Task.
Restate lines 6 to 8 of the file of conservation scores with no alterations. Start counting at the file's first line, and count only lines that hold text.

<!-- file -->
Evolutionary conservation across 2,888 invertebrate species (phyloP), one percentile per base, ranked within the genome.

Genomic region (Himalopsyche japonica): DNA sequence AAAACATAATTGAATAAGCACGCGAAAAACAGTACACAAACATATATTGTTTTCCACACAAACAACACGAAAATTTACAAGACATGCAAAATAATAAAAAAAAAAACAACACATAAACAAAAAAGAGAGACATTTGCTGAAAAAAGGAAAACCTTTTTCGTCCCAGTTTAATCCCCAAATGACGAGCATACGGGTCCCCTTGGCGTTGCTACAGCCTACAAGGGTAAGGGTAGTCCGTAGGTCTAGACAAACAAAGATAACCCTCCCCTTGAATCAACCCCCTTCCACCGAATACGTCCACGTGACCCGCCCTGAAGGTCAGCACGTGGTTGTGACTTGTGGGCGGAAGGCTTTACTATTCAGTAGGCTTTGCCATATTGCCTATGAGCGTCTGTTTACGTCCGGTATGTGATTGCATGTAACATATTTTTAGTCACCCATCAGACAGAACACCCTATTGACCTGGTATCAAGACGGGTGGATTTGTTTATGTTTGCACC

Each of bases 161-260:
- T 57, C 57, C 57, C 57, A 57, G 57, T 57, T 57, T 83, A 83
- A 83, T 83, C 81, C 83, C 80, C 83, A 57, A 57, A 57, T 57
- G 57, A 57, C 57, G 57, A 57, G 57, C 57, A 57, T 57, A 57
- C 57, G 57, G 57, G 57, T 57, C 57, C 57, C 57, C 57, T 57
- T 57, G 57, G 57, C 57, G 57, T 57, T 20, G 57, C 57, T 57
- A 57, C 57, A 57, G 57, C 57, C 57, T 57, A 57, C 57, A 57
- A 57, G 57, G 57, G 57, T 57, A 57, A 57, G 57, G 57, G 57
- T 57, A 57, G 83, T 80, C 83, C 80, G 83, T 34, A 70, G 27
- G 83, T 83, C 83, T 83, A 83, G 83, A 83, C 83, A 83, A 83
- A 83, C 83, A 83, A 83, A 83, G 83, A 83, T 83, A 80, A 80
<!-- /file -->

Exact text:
- G 57, A 57, C 57, G 57, A 57, G 57, C 57, A 57, T 57, A 57
- C 57, G 57, G 57, G 57, T 57, C 57, C 57, C 57, C 57, T 57
- T 57, G 57, G 57, C 57, G 57, T 57, T 20, G 57, C 57, T 57